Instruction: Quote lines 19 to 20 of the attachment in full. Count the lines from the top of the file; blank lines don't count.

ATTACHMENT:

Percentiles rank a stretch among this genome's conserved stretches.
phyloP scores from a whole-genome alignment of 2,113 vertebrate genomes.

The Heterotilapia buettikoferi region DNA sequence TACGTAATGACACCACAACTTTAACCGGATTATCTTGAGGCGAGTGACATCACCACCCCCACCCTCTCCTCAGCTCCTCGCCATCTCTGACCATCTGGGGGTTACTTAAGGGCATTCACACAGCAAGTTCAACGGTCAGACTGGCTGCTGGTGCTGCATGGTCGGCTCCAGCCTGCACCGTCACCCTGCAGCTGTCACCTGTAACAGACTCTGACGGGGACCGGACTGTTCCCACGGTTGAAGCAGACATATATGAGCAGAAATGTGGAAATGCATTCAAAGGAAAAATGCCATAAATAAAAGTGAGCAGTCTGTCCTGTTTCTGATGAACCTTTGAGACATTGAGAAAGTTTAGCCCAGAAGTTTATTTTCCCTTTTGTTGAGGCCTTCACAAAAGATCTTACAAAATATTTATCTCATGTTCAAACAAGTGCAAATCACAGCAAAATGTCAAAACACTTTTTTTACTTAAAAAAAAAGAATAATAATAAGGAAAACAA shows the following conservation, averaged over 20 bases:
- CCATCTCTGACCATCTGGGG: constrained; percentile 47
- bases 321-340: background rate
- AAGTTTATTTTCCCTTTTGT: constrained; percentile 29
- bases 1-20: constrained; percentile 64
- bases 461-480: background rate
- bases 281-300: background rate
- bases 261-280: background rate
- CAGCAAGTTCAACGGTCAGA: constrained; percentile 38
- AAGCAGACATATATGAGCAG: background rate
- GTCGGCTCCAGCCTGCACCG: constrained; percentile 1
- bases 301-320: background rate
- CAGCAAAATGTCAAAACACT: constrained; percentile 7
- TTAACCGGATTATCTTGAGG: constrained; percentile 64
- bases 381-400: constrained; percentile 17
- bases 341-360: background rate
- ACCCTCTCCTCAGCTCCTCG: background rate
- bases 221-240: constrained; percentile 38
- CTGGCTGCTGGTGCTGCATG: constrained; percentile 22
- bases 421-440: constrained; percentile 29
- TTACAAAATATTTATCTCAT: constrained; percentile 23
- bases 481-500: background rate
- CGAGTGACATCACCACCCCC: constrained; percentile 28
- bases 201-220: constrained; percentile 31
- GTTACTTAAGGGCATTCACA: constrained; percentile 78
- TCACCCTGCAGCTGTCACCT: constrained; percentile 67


- ACCCTCTCCTCAGCTCCTCG: background rate
- bases 221-240: constrained; percentile 38